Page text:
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So I'm confused. You set -2 to sharpness, then wonder why sharpness is so poor that the compressor turns your images to watercolor?
The problem is that the sharpness is WAY overdone. It is an electronic digital manipulation that is done to create the perception that the image is sharper than the optics actually provide. In simple sharpening algorithms, like the one used in DJI phantoms and the MP, this is done primarily by overboosting contrast at edges of objects. In other words, if you look at the edge of a dark object on a light background, the background is actually lighter in the first pixels adjacent to the dark object. If you look closely at the video images from your MP, you'll see this.

More sophisticated sharpening algorithms (which require more processing power) are able to eliminate the "halo" effect, while still increasing the perceived sharpness.

The problem with oversharpening in the video and JPG images is that, once "baked in" to the image, there's no way to remove it in postprocessing.

I'm not saying that DJI shouldn't include sharpening in the processjng of the videos and JPGs. Rather, I'd just like to be able to turn it off so that we can decide for ourselves if/how much we want, and can apply more sophisticated algorithms in post processing if desired.

Make sense?
 
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Sisyphus

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Put another way, sharpness at -2 doesn't soften your image, it just applies less of a quick and dirty (and to my eye, unappealing) sharpening algorithm - which I cannot undo.

And nothing cures an unfocused image.
 

oJFw

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And you exported from the micro SD card, not your mobile phone, right? The cached version on your phone is always terrible. I'm sure you know this, but just in case...

I'm not convinced that D-Log is the best mode to use in most situations. Others have pointed out that D-Log footage seems to knock the contrast down so much that often only half the histogram is used. Of course, you can stretch it back out in postprocessing, but that is not the same as recording the full range of contrast in as many steps as possible in the first place. In those cases, D-Log may actually record less useful data than None, -2,-1,-1.

I wish DJI would offer an option to completely eliminate sharpening in the recorded video. Even at the minimum setting, the sharpening is way overdone...and there's no way to reduce it in post.

Overdone sharpening and egregious compression are the main reasons that I mostly shoot stills with my Mavic. At least with RAW stills, I can avoid both.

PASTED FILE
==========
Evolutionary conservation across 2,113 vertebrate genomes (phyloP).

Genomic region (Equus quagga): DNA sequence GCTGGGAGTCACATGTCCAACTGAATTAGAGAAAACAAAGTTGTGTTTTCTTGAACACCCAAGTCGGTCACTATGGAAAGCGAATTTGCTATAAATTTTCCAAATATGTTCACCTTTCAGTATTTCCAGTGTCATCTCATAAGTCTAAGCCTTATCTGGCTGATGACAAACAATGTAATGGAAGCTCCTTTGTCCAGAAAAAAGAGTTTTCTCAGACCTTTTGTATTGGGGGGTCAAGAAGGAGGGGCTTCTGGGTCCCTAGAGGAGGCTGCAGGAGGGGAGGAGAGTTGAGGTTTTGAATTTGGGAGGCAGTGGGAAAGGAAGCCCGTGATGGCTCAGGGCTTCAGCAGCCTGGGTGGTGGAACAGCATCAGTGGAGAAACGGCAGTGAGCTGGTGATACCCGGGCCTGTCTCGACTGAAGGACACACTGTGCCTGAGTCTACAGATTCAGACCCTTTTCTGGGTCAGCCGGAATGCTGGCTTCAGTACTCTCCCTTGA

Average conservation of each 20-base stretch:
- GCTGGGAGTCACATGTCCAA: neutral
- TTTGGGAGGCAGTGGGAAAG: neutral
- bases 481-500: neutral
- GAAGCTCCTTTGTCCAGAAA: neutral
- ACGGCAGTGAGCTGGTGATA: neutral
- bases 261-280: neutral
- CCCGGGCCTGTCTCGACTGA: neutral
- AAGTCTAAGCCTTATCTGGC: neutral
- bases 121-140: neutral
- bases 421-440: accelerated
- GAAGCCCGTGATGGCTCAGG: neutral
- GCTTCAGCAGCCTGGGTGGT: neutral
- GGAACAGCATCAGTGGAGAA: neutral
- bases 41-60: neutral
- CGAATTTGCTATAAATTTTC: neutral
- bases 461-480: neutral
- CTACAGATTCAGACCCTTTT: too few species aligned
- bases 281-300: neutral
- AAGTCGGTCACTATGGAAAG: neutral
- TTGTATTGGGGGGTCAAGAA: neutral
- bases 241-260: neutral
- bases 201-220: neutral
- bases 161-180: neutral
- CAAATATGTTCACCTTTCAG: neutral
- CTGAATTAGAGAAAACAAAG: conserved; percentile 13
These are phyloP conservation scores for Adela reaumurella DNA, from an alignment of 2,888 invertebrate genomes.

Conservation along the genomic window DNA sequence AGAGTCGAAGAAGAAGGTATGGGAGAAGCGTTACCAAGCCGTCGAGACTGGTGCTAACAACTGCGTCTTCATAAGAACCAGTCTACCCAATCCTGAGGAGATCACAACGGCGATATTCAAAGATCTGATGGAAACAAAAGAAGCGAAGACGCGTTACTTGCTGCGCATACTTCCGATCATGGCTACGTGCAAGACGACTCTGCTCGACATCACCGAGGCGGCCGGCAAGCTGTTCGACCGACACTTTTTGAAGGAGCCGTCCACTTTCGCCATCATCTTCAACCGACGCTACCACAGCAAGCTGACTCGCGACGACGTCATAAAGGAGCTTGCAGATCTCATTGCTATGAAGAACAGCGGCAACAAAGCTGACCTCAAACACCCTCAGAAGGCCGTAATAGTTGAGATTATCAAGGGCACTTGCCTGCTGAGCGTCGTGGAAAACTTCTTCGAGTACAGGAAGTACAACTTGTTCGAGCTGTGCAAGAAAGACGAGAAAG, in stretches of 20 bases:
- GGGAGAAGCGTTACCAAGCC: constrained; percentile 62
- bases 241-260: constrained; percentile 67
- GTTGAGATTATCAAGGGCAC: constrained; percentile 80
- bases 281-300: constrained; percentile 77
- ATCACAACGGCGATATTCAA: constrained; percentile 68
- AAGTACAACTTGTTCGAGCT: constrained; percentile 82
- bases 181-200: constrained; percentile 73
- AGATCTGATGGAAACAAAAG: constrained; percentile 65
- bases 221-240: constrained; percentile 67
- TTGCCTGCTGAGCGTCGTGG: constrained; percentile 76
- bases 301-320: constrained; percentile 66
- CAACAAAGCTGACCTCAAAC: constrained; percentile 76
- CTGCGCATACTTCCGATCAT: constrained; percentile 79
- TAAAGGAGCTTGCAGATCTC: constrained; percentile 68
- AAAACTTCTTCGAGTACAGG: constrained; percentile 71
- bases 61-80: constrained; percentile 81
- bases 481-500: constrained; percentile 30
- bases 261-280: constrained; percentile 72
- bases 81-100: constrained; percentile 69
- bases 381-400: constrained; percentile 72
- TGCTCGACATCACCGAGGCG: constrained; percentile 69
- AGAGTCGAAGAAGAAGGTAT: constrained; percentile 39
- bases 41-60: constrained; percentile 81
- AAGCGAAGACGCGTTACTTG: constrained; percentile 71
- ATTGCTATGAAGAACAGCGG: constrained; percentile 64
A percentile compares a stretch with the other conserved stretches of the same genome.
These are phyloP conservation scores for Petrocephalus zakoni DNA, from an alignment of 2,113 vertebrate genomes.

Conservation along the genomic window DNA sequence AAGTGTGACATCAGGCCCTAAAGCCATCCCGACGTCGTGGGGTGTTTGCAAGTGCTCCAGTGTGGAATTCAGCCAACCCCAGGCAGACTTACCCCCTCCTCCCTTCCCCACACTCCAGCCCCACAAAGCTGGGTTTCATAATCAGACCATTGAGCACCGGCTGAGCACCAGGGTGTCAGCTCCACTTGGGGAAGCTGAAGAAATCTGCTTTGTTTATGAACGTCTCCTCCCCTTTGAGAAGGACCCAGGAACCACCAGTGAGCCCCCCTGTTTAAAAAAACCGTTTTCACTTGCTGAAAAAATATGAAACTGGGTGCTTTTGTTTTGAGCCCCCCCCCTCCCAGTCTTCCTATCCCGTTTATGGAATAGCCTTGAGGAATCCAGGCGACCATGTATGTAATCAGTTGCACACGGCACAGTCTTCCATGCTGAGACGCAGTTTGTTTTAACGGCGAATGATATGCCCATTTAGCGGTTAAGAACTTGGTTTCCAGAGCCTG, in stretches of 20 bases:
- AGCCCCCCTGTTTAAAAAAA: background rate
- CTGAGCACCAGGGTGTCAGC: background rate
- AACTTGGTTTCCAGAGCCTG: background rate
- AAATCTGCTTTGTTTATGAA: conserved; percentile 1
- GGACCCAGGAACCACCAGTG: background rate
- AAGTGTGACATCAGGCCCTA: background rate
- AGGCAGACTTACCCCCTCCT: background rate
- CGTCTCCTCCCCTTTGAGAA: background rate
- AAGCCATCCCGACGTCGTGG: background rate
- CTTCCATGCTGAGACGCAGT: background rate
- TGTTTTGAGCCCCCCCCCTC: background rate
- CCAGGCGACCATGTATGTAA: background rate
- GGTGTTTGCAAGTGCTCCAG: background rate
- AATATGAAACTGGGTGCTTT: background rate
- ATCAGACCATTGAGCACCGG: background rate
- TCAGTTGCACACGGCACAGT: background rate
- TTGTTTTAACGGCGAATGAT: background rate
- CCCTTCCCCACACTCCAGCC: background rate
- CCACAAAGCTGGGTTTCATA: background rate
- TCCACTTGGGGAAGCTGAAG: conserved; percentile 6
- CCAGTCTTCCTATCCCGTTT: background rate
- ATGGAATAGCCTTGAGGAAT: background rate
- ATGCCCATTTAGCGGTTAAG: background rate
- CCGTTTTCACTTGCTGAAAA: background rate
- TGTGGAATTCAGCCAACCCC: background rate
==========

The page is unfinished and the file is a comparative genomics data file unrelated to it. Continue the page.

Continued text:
The Mavic camera is reasonably decent. It's the compression and sharpening that messes up the recorded JPGs and video.

Yup, exported from the SD card. (My iPhone doesn't support 4k footage.)

The new D-Log seems vastly improved, so will have to have a play with different settings re sharpness, contrast, saturation and see what comes of it.

Still wondering if I'd achieve better results by going with 'tap to focus', rather than infinity focus via c1 on the controller.

Agree, the camera is reasonably good. Stills (in RAW format) tend to turn out really nicely. And I do have a bunch of 4k footage I'm very happy with. Suppose it's just some particular set ups I need to grow aware of.
 

Sisyphus

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Yup, exported from the SD card. (My iPhone doesn't support 4k footage.)
...
Still wondering if I'd achieve better results by going with 'tap to focus', rather than infinity focus via c1 on the controller.

Agree, the camera is reasonably good. Stills (in RAW format) tend to turn out really nicely. And I do have a bunch of 4k footage I'm very happy with. Suppose it's just some particular set ups I need to grow aware of.
The video that's streamed over the air and cavhed in your phone is 1080 HD max, even if your phone supports 4K.

In general, I recommend tap to focus each time the distance to your closest subject changes. However, the distance to the closest subject in the images you posted appears to be far enough away that infinity focus should do a good job if you're actually getting infinity focus. But you may not be getting that. There are some recent YouTube videos that claim (with recent firmware) the MP autofocuses at center frame each time the MP stops moving. I haven't confirmed this myself, but it seems like a bad idea. If your closest subject is at a different distance than whatever is at center frame (particularly if it is closer) when this autofocus adjustment occurs, it will be out of focus. Unfortunately, DJI's documentation of the focusing behavior is scant, so trial and error is needed.

I don't think focus issues are the reason for what you're seeing in your video screengrabs, though. I think it's just compression artifacts. Some objects just really seem to get crushed by the compression - trees, especially.

Recording 4K video on a SD card in real time is a tall order, requiring huge bandwidth. By compressing the video, DJI is able to achieve it, but with significant and irrecoverable loss of quality. In some cases, we might be better off recording in 1080 or 2.7K, especially if we are going to sample down to lower resolution in post processing anyway. I intend to do some testing of this, but haven't yet.

If anyone out there can explain exactly how autofocus behaves in the latest firmware, please jump in here.